State jus­tice, 3 ap­pel­late judges seek vot­ers’ nod

None is op­posed; vote sim­ply a re­flec­tion of their per­for­mance.

The Palm Beach Post - - LOCAL - By Jane Mus­grave Palm Beach Post Staff Writer

Along with de­cid­ing hotly con­tested gu­ber­na­to­rial, U.S. Se­nate and other po­lit­i­cal races, Palm Beach County vot­ers on Nov. 6 will be asked to weigh the per­for­mance of four ju­di­cial of­fice­hold­ers who have no op­po­si­tion.

As part of a 42-year-old rit­ual, vot­ers will be asked to sim­ply give a thumbs-up or thumb­s­down to Florida Supreme Court Jus­tice Alan Law­son and Judges Bur­ton Con­ner, Jef­frey Kuntz and Ca­role Tay­lor, all ju­rists on the West Palm Beach-based 4th Dis­trict Court of Ap­peal. It hears ap­peals from cir­cuit courts that cover Palm Beach, Broward, St. Lu­cie, Martin, In­dian River and Okee­chobee coun­ties.

The so-called merit re­ten­tion sys­tem was adopted in 1976 to curb grow­ing cor­rup­tion that threat­ened the in­de­pen­dence of the ju­di­ciary.

While cam­paigns were waged in 2010 and 2012 to block sev­eral Supreme Court jus­tices from hold­ing on to their jobs, no op­po­si­tion has sur­faced this year. Since the sys­tem was adopted, no ap­peals court judge in the state has failed to sur­vive a merit re­ten­tion elec­tion.

For Law­son and Kuntz, who were ap­pointed by Gov. Rick Scott in 2016, it will be the first time their names will be be­fore vot­ers. Vet­eran ap­peals judges Bur­ton and Tay­lor have pre­vi­ously been on the bal­lot. In a Florida Bar poll, all were over­whelm­ingly rec­om­mended for re­ten­tion by the roughly 5,200 lawyers who par­tic­i­pated.

All four ju­rists are vy­ing for six-year terms. Be­cause Tay­lor is 66, she would have to step down when she reaches the manda­tory re­tire­ment age

of 70. How­ever, that could change if vot­ers ap­prove Amend­ment 6, which would raise the re­tire­ment age to 75.

Here’s a look at those who face merit re­ten­tion:


■ Alan Law­son Ap­point­ment: De­cem­ber 2016 by Gov. Rick Scott.

Ed­u­ca­tion: Bachelor’s de­gree in parks, recreation and tourism man­age­ment, Clem­son Uni­ver­sity; law de­gree, Florida State Uni­ver­sity.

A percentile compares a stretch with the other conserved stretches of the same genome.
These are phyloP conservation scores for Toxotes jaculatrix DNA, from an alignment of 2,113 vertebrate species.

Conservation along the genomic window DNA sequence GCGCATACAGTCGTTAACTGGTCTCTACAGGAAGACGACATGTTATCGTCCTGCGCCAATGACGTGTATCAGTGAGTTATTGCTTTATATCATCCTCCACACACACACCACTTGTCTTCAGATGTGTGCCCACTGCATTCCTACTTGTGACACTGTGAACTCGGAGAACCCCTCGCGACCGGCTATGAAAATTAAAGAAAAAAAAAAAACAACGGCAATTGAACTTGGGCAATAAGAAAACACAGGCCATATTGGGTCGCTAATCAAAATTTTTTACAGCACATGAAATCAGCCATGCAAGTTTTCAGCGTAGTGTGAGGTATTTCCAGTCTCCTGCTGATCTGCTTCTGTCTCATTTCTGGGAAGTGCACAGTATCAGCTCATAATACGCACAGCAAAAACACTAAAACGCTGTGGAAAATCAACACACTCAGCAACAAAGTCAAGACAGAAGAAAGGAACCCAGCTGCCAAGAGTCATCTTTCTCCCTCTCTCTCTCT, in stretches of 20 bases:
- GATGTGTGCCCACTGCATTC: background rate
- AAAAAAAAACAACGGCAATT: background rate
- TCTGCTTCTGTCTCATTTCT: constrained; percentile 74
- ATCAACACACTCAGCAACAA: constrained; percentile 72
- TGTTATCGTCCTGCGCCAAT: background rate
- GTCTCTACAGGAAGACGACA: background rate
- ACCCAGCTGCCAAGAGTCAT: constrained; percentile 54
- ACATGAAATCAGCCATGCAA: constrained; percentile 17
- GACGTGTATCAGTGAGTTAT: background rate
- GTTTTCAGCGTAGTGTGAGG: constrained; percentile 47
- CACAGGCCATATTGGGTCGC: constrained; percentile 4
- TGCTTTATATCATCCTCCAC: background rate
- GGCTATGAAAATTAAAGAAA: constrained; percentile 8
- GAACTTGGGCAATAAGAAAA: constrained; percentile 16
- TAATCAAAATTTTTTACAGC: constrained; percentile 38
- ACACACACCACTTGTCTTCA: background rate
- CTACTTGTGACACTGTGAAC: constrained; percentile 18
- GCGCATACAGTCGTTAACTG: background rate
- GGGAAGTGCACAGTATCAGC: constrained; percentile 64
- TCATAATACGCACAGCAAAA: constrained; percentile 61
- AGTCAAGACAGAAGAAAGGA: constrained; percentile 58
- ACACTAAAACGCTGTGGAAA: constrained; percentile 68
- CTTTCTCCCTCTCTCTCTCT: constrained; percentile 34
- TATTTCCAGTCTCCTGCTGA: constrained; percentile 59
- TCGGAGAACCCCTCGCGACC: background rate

Ex­pe­ri­ence: Judge, 5th Dis­trict Court of Ap­peal, 2006-16; judge, 9th Cir­cuit Court, 2002-05; as­sis­tant Or­ange County at­tor­ney, 1997-2001; gen­eral coun­sel, Verses Wear (a Chris­tian-themed cloth­ing start-up), 1996; as­so­ciate and part­ner, Steel Hec­tor & Davis, 1987-1995.

Notable: Law­son, 57, snared head­lines and con­ser­va­tive sup­port in 2012 when he was the lone dis­senter in a 5th Dis­trict de­ci­sion that al­lowed a child to have two legally rec­og­nized moth­ers. The de­ci­sion, up­held by the Florida Supreme Court, was akin to elim­i­nat­ing laws “pro­hibit­ing same-sex mar­riage, bigamy, polygamy or adult in­ces­tu­ous re­la­tion­ships,” he wrote. This year, Law­son wrote a ma­jor­ity opin­ion strik­ing down re­stric­tions that have pre­vented bi­o­log­i­cal dads from rear­ing chil­dren if the moth­ers of the chil­dren were mar­ried to some­one else.


■ Bur­ton Con­ner Ap­point­ment: Fe­bru­ary 2011 by Gov. Rick Scott.

Ed­u­ca­tion: Bachelor of arts in his­tory, Duke Uni­ver­sity; law de­gree, Uni­ver­sity of Florida.

Ex­pe­ri­ence: Judge, 19th Ju­di­cial Cir­cuit, 1997-2011; part­ner, Con­ner & Hooker, P.A., 1996-97; owner, Bur­ton C. Con­ner, P.A., 198996; judge, Okee­chobee County, 1984-88; as­so­ciate, Con­ley & Con­ley, P.A., 1979-84; as­sis­tant pub­lic de­fender, 19th Ju­di­cial Cir­cuit, 1978-79.

Notable: Con­ner, 65, was ap­pointed to the Okee­chobee County bench by Demo­cratic Gov. Bob Gra­ham, the 19th Cir­cuit bench by Demo­cratic Gov. Lawton Chiles and in­ter­viewed with Repub­li­can Gov. Char­lie Crist for the 4th DCA be­fore be­ing ap­pointed by Gov. Rick Scott, also a Repub­li­can. ■ Jef­frey Kuntz

Ap­point­ment: Novem­ber 2016 by Gov. Rick Scott.

Ed­u­ca­tion: Bachelor of arts, Bos­ton Uni­ver­sity; law de­gree, Suf­folk Uni­ver­sity.

Ex­pe­ri­ence: As­so­ciate and share­holder, GrayRobin­son, P.A., 2006-16.

Notable: Kuntz, 37, is not only the youngest judge on the 12-per­son court, he is also the tallest. He is 6-foot-4 and wears size 14 shoes to sup­port his lofty height, ac­cord­ing to a jour­nal of the ap­pel­late section of the Florida Bar. Be­fore join­ing the court, he blogged about Florida ap­pel­late court de­ci­sions. ■ Ca­role Tay­lor

Ap­point­ment: March 1998 by Gov. Lawton Chiles.

Ed­u­ca­tion: Bachelor of arts in English ed­u­ca­tion and law de­gree, Uni­ver­sity of North Carolina in Chapel Hill.

Ex­pe­ri­ence: Judge, 17th Ju­di­cial Cir­cuit, 1995-98; Broward County judge, 1991-95; pri­vate prac­tice, Ca­role Yvonne Tay­lor, P.A., 1984-91; pri­vate prac­tice, Sam s, Ward, Newma n, Beck­ham & Elser, P. A . , Mi­ami, 1983-84; as­sis­tant U.S. at­tor­ney, 1982-83; as­sis­tant pub­lic de­fender, 197982; as­so­ciate at­tor­ney, Uni­ver­sity of Florida, 1977-79; staff at­tor­ney, New Hanover (N.C.) Le­gal Ser­vices, 197677; staff at­tor­ney, Le­gal Aid So­ci­ety of Durham County (N.C.), 1974-76.

Notable: Taylo r, 6 6, re­placed Bar­bara Pari­ente when the long­time West Palm Beach at­tor­ney was el­e­vated to the Florida Supreme Court. She be­came the first African- A mer­i­can on the ap­peals court just as she had been the first black woman on Broward County’s cir­cuit bench.





Newspapers in English

Newspapers from USA

© PressReader. All rights reserved.